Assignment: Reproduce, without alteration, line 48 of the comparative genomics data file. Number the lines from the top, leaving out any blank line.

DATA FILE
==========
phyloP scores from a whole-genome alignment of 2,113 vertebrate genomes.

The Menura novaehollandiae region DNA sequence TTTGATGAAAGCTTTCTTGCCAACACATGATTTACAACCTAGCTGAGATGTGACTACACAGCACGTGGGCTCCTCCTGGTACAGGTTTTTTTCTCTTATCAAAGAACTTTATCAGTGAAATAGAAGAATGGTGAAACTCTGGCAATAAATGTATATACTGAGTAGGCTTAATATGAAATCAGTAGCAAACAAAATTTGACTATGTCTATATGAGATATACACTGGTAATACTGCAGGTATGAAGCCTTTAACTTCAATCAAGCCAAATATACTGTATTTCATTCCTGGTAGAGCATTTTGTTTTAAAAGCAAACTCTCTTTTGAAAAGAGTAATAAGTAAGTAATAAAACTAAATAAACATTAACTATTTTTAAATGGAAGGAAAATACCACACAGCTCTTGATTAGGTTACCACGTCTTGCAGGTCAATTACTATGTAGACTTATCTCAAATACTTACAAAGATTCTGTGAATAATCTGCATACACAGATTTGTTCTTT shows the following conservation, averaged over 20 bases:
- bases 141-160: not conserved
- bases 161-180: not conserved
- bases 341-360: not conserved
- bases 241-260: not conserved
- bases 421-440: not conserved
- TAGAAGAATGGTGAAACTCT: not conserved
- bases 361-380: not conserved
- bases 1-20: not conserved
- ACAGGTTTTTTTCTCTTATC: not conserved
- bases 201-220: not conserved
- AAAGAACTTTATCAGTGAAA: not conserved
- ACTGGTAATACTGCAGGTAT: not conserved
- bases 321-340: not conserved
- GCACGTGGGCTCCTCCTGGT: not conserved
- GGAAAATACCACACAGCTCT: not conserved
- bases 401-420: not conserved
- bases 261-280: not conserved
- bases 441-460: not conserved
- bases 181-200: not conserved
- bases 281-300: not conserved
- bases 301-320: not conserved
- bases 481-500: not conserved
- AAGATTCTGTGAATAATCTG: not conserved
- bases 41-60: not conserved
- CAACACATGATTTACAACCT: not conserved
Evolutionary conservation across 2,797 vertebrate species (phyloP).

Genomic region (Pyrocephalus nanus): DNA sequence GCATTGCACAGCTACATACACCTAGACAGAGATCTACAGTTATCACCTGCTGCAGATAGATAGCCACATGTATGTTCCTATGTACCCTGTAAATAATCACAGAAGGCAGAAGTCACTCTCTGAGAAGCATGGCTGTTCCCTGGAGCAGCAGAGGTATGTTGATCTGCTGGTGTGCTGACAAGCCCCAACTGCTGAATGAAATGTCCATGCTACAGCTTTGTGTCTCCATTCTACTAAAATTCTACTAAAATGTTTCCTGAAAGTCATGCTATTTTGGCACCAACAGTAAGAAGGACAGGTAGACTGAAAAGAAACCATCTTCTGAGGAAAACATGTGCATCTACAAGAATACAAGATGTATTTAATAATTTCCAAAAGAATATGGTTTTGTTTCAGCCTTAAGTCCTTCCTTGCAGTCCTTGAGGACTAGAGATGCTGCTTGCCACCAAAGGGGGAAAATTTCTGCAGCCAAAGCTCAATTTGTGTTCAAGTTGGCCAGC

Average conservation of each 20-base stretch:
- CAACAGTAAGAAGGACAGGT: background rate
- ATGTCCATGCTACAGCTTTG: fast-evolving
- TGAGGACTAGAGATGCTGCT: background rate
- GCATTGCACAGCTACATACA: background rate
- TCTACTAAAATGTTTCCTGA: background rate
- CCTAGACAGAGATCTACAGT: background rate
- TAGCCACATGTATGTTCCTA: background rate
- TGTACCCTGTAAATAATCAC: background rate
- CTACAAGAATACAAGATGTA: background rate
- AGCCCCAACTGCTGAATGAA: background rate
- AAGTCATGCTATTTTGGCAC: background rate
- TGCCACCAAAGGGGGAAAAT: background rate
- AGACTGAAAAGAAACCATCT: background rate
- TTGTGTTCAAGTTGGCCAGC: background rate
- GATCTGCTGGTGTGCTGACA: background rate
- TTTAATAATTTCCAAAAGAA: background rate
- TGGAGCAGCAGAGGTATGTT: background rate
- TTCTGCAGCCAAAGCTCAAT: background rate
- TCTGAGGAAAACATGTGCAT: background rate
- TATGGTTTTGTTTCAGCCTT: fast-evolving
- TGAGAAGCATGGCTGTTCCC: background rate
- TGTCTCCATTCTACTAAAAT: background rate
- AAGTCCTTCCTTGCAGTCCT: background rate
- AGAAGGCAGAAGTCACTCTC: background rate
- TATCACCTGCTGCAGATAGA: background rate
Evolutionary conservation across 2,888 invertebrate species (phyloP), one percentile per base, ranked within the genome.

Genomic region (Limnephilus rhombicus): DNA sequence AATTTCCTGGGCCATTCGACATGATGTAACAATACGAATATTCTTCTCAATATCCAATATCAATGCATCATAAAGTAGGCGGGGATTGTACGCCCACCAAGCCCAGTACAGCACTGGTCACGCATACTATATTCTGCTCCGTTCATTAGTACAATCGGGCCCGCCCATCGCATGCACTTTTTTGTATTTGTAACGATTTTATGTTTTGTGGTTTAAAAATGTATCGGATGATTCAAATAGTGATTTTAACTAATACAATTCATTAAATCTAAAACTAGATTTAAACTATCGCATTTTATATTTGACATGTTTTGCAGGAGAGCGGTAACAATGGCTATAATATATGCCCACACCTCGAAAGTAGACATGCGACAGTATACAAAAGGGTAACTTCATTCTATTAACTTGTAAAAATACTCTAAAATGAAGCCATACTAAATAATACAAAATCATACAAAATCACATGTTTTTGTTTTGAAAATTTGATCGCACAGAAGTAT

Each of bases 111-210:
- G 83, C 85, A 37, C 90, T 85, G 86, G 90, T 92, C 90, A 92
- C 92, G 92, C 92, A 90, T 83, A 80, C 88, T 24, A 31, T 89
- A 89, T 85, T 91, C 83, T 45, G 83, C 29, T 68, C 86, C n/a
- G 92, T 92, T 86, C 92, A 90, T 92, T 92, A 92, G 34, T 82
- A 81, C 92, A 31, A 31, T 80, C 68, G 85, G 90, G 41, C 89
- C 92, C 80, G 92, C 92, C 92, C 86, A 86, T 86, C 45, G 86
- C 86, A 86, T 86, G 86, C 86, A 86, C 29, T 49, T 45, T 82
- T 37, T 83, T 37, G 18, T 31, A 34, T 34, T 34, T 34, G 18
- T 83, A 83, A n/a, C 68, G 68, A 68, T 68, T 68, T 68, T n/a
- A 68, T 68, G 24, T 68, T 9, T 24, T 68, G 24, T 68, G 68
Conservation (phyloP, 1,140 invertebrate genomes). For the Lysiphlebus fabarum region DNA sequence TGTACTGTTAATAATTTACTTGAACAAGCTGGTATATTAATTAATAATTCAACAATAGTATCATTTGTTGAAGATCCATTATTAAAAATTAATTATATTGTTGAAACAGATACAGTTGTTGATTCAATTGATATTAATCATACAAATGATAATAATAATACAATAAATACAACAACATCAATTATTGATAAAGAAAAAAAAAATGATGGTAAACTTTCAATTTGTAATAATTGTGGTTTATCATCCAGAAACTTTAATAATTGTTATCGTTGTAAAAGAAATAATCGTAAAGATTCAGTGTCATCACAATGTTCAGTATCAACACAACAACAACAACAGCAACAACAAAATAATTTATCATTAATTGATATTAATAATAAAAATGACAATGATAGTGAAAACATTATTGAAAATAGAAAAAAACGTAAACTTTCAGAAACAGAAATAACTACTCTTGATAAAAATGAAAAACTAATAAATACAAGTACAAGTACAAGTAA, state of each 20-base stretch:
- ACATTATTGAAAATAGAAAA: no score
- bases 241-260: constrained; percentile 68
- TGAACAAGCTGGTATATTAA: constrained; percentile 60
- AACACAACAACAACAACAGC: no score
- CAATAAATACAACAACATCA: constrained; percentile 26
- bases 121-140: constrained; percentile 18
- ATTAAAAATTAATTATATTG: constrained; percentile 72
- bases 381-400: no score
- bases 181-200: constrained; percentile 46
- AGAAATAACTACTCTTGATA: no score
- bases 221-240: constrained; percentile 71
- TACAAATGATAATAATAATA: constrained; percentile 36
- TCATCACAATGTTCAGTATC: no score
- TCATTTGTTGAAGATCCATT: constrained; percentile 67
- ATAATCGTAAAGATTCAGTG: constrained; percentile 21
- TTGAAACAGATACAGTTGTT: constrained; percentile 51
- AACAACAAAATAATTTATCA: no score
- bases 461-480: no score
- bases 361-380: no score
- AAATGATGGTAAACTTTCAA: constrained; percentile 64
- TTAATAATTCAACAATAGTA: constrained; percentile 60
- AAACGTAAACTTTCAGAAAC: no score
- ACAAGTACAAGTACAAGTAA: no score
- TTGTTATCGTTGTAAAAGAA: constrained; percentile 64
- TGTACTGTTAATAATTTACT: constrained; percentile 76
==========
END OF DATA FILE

- TTCTGCAGCCAAAGCTCAAT: background rate